Kempe was Darmstadt's main goal scoring threat from set pieces, and although he is, in real life, only #2 behind Rausch, he will be your set piece asset for FM16. In fact, with his quite nice round up abilities, he probably is the better option to team up with Heller, sending Rausch into Rotation status. Kempe was a key player for Darmstadt in their 2. Bundesliga season 2014/15. He also is not one of the typical "failed career" players at Darmstadt, although he probably had higher hopes for his career when he won the U19 league with Werder Bremen in 2007. He is also your best guy at crossing at the moment (together with Vrancic, but Vrancic is best played central) and fairly good a long shots. All in all, a very versatile winger, advanced playmaker or even central midfielder. In my first save, he was immediately wanted by three Bundesliga clubs, but if you actually think of selling him, you should most certainly get a first team replacement with high set piece attributes in, because after Kempes 16/16 for free kicks and corners, there's almost nothing at all in your team. Ivana comes next at 13/14, but Ivana will not be your first team choice, as we'll see now…

Milan Ivana, 31

Strengths: Dribbling 14, Free Kicks 14, Penalty 16, Flair 15, Acceleration 14, Natural Fitness 15

Weaknesses: Heading 3, Tackling 5, Bravery 5, Marking 4

Preferred Moves: Gets Forward Whenever possible, Plays one-twos, runs with ball often

It's not that Ivana is bad, quite the contrary, he's a rather well rounded, versatile winger who even has some use up front as a striker, and his PPMs add a nice little touch – it's just that there's nothing really that gives him an edge against his teammates, and he is certainly not young anymore. He comes with decent pace, nice flair and good technical abilities, though. Ivana is also your best dribbler (14). He's just not very skilled in defensive movements though, and that could cost you as Darmstadt. To sum it up, he's a great backup, and you could certainly start the season with him and at least don't have to fear that you have to field a U19 player if Kempe and Heller miss a match due to injury. Then again, maybe fielding a promising 18-year-old is exactly what you want, given the future prospect of development with this team. In that case, Ivana is not needed.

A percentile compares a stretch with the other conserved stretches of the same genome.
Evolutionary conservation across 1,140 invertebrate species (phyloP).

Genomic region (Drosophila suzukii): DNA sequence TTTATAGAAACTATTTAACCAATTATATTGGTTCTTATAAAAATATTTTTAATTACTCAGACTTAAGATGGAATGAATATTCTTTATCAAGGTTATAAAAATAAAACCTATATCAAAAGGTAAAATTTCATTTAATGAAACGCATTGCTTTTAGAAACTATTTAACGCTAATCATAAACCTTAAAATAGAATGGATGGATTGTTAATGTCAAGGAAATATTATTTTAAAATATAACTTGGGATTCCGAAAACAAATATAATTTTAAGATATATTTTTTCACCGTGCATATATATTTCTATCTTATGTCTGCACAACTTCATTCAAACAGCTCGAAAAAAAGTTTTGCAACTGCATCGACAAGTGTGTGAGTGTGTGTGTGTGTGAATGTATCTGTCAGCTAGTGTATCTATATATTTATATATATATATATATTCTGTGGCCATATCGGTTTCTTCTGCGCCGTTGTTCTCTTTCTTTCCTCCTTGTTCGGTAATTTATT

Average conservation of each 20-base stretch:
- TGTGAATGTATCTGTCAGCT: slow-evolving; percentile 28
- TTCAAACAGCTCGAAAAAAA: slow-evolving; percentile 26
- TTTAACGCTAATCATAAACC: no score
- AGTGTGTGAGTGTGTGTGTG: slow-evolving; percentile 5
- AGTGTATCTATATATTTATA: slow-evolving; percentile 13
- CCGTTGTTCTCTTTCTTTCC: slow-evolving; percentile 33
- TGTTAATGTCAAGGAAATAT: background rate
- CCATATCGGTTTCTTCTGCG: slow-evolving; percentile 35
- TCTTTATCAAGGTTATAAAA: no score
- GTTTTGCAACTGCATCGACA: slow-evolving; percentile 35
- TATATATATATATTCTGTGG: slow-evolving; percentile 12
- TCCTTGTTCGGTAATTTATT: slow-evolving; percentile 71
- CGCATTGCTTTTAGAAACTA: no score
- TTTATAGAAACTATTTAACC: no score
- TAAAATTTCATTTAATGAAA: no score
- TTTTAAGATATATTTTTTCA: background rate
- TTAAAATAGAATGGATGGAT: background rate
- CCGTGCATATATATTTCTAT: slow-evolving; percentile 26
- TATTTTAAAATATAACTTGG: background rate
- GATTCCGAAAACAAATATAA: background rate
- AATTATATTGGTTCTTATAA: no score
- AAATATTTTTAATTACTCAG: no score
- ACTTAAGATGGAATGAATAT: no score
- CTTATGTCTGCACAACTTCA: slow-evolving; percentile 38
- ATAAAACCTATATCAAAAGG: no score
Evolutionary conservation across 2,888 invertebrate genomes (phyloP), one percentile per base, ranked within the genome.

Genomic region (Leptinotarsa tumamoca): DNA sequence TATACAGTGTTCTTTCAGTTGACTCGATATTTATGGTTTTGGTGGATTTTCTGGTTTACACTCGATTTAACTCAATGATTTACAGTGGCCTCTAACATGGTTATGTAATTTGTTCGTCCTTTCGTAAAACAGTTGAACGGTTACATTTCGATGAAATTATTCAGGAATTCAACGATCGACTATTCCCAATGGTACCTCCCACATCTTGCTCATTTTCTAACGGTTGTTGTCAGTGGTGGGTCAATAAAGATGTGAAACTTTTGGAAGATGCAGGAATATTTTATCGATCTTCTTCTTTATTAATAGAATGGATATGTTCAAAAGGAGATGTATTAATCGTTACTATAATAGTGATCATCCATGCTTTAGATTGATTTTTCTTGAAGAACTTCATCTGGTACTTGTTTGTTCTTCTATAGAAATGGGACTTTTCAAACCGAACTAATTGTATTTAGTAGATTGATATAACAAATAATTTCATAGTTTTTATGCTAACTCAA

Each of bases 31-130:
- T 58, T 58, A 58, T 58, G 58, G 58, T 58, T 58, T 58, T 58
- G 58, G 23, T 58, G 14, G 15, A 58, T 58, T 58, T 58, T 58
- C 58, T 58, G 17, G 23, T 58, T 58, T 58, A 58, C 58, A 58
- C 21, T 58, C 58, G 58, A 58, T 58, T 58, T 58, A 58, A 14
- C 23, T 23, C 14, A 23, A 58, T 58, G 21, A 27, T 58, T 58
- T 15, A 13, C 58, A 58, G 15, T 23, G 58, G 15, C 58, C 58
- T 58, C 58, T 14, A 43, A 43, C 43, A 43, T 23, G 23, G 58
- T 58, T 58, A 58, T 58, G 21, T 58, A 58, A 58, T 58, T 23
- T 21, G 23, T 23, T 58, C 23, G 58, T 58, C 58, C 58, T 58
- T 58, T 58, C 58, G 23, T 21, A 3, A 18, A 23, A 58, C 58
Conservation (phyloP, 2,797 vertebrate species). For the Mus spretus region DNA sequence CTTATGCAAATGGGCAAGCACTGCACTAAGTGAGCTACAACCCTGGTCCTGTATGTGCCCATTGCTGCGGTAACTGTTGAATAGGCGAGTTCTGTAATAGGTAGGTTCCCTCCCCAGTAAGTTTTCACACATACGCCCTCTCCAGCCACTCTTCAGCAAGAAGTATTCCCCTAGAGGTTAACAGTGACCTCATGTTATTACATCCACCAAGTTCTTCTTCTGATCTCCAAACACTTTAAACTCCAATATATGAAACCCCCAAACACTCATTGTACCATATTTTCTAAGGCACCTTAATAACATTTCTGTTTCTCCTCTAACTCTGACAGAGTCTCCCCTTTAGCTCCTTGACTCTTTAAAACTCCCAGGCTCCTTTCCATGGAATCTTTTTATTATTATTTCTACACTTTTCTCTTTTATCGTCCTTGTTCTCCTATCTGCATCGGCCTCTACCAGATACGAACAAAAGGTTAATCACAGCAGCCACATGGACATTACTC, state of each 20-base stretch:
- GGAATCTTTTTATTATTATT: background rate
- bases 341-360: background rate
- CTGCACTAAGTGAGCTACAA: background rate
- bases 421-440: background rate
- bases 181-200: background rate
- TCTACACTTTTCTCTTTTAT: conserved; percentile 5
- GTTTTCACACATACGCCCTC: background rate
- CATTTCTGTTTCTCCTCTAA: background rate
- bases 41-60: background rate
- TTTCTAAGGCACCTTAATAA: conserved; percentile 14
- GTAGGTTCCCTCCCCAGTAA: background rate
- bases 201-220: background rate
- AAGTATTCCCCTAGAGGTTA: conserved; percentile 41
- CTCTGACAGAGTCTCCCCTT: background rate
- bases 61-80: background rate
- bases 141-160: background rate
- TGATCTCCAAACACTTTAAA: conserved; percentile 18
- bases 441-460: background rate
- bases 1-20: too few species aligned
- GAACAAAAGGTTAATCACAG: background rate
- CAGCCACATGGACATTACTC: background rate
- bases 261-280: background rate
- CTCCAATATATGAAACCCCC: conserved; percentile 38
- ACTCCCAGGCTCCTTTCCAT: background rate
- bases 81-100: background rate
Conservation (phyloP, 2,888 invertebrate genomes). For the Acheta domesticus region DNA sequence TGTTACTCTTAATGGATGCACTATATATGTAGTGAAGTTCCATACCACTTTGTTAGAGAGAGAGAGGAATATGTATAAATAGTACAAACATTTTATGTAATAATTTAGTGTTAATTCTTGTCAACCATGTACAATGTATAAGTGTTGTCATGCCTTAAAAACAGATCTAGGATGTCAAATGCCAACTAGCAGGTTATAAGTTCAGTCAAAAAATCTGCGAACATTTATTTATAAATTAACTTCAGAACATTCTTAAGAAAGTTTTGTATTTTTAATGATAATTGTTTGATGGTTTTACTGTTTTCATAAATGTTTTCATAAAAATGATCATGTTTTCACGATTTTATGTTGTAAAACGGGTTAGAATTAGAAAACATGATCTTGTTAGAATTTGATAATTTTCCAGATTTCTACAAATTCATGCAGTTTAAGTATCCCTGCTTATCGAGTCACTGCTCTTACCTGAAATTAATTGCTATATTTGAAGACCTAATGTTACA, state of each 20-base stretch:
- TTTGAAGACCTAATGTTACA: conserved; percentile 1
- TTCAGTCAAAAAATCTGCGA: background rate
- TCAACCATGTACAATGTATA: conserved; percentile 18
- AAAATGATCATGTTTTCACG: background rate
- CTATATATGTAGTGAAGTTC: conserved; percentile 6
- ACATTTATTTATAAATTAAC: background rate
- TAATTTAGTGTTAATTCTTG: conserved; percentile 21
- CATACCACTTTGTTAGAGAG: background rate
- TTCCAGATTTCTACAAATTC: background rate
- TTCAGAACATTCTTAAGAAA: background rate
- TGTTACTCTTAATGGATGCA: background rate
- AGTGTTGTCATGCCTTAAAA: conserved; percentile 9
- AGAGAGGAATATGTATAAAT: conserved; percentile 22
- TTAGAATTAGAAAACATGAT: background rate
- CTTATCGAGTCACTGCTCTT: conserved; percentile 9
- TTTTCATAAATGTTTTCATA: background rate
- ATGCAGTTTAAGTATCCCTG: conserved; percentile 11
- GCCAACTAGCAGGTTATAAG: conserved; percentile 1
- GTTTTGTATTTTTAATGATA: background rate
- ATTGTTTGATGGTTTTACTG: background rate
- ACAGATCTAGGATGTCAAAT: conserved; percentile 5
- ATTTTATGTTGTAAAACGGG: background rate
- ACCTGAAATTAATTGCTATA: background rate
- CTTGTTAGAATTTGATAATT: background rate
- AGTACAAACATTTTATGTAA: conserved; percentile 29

Summary: Heller and Kempe will probably be your first choice options. Heller is an intriguing, incredibly fast paced winger, Kempe adds flair, vision and set pieces. Rausch is an option if you want some speed to match Heller. In theory, this is a quite nice group of wingers. The task will be to let them shine within a probably rather defensive tactic. You should also look for some talents on the transfer market, because your rocket weapon Heller will, unfortunately, reach his 30s soon…

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Forwards

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Jan Rosenthal, 29

Strengths: Aggression 17, Anticipation 15, Determination 17, Teamwork 16, Work Rate 15, Pace 14

Weaknesses: Composure 10, Strength 8

Preferred Moves: Places shots, Comes Deep to get Ball